I found this information on Art Rogers blog--HERE and thought I would add a comment. He has more coming that I may share as well in another post.
From Lifeway Research via Joe Ball, Youth Ministry guru for the Kentucky Baptist Convention,
Of the teens who are active members of churches during High School, but walk away after they graduate…
- 80% are from families who are NOMINAL Christians. They attend church, but that is about it. They are not living lives of personal depth.
- 50% are from unchurched homes. This means the teen attends Youth Group and church, but the rest of the family does not.
- 20% are from churched families whose members are pursuing individual and personal relationships with God.
EDIT: For Clarification, I asked about the meanings of the numbers. Here's what I received.
- Of actively churched teens whose parents are nominal Christians, 80% bail and 20% stick.
- Of actively churched teens whose parents are unchurched, 50% bail and 50% stick.
- Of actively churched teens whose parents are growing Christians, 20% bail and 80% stick.
80-50-20 is not a total of teens,
but of those bail in three different categories.
This shows that the worst thing you can do as a parent is to not take your faith very seriously. If its hit or miss with you--they learn it's not very important or vital for them to continue. They will learn the lesson you provide--if faith is not a priority for you, no surprise, it won't be for them either. If church or your faith is more of a chore and a burden for you--something you're just expected to do but you don't really want to do, then they learn that lesson. They get inoculated against the life and power of the real thing by seeing the passionless, mundane faith you present before them. They get just a taste of Christianity and they see it doesn't really change you all that much, it doesn't really make their family any better, it doesn't really improve their life much so who needs it.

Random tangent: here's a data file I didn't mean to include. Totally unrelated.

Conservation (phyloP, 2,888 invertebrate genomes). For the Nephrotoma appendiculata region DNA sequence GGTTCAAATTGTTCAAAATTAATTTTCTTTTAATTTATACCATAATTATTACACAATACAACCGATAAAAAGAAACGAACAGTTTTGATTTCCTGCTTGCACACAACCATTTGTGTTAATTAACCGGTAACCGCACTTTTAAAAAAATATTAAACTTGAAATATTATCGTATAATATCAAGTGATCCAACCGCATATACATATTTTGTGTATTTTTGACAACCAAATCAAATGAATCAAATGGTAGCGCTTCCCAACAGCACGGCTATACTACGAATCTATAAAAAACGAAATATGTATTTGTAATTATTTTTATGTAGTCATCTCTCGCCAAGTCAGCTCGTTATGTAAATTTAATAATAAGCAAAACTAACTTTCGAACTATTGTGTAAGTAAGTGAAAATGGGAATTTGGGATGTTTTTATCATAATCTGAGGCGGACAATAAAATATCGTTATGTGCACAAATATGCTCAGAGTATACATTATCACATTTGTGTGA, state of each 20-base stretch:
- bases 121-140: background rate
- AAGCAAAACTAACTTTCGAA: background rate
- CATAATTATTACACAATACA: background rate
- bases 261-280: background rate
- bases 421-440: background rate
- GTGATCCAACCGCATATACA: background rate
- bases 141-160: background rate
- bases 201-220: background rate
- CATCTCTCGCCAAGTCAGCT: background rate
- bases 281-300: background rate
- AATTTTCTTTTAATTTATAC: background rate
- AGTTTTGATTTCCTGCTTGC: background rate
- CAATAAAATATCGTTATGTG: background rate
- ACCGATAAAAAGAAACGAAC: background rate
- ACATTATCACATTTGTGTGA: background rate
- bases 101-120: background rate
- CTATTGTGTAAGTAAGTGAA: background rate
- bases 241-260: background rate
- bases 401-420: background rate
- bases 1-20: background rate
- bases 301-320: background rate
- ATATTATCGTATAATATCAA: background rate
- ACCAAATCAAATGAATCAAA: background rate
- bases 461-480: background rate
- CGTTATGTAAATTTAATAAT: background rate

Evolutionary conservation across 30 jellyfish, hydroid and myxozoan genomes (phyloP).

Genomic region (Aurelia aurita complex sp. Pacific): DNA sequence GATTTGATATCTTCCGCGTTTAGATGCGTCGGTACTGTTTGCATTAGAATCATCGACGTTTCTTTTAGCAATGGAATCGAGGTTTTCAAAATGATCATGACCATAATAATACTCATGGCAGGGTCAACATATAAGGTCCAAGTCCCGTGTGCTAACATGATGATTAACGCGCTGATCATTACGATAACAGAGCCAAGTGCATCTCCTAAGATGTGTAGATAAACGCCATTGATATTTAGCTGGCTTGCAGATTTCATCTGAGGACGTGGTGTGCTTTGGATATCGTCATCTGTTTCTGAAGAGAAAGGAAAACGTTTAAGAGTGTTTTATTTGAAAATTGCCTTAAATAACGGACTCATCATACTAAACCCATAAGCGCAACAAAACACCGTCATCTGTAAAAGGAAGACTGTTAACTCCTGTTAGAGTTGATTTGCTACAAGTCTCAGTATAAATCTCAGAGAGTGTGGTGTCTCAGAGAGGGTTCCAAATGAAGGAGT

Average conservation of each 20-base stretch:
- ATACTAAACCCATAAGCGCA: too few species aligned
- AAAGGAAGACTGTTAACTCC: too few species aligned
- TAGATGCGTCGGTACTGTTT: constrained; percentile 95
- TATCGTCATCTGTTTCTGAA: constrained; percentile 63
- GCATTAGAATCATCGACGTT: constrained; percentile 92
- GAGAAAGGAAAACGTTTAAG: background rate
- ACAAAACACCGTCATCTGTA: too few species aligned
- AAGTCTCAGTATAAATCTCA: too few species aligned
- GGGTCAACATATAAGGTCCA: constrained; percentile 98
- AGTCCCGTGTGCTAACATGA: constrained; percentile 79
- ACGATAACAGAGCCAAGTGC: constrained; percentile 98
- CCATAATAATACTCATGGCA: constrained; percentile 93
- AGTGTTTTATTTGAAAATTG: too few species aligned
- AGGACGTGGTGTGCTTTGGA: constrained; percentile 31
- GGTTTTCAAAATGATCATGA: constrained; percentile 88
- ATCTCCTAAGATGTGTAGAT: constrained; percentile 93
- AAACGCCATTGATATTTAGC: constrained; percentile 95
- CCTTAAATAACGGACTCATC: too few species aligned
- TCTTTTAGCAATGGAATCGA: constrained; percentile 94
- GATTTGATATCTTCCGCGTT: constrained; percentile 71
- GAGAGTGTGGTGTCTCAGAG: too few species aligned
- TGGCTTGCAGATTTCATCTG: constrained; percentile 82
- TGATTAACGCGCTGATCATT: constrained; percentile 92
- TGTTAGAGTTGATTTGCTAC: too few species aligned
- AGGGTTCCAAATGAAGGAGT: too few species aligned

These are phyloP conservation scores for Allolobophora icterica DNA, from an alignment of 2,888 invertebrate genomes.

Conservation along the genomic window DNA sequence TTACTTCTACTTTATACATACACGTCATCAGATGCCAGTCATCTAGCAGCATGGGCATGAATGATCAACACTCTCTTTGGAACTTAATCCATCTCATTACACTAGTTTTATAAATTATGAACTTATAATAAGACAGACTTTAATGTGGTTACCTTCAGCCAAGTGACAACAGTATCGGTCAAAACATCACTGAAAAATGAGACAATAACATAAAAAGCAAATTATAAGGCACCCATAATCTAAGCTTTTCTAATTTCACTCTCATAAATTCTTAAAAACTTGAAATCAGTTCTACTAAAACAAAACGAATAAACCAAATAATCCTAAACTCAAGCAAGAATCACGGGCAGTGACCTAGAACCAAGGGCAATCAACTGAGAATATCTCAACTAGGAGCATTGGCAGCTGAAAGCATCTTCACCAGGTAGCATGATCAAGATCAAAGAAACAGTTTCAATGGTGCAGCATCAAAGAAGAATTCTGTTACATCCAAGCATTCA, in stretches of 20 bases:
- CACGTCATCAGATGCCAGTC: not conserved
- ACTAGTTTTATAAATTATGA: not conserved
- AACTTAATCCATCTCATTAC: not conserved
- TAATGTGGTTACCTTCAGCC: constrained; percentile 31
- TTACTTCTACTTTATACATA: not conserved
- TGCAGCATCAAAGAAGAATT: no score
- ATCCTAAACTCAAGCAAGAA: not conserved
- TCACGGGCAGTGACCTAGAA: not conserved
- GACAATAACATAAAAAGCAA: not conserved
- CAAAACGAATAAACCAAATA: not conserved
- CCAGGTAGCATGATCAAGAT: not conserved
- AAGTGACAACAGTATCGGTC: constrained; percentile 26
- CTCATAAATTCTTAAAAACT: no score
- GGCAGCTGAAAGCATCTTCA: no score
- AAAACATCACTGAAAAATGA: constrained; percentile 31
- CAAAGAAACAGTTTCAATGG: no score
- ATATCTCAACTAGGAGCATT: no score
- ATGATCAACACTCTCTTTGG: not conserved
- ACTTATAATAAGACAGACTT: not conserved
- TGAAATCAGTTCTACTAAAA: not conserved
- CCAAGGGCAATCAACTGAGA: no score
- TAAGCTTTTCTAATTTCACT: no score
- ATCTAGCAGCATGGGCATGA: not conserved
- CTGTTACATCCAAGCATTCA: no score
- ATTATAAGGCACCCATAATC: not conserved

I thought it was interesting that those youth who's parents don't attend at all have a greater likelihood of staying involved in church. If you think about it, it makes sense. They aren't going because Mom & Dad are making them. They are going b/c they want to, because their friends are there or b/c there are things to do. It's more of a "want to" than a "have to". These kids are going in spite of their parents--because they see something better.
Of course, I'm glad that the best likelihood for continued church involvement is for those parents who take their faith seriously. They will see your example and respond to it. Your involvement improves their involvement. But do notice it's not a guarantee. 20% still leave even from committed families. Prayer is still very vital.
How should we respond as a church--the best thing for us to concentrate on would be to get those parents who are Nominal in their faith to be committed to their faith--while it has benefits for them--it will also have great benefits for the future of the church.Pursuing Answers to Questions of Faith & Life,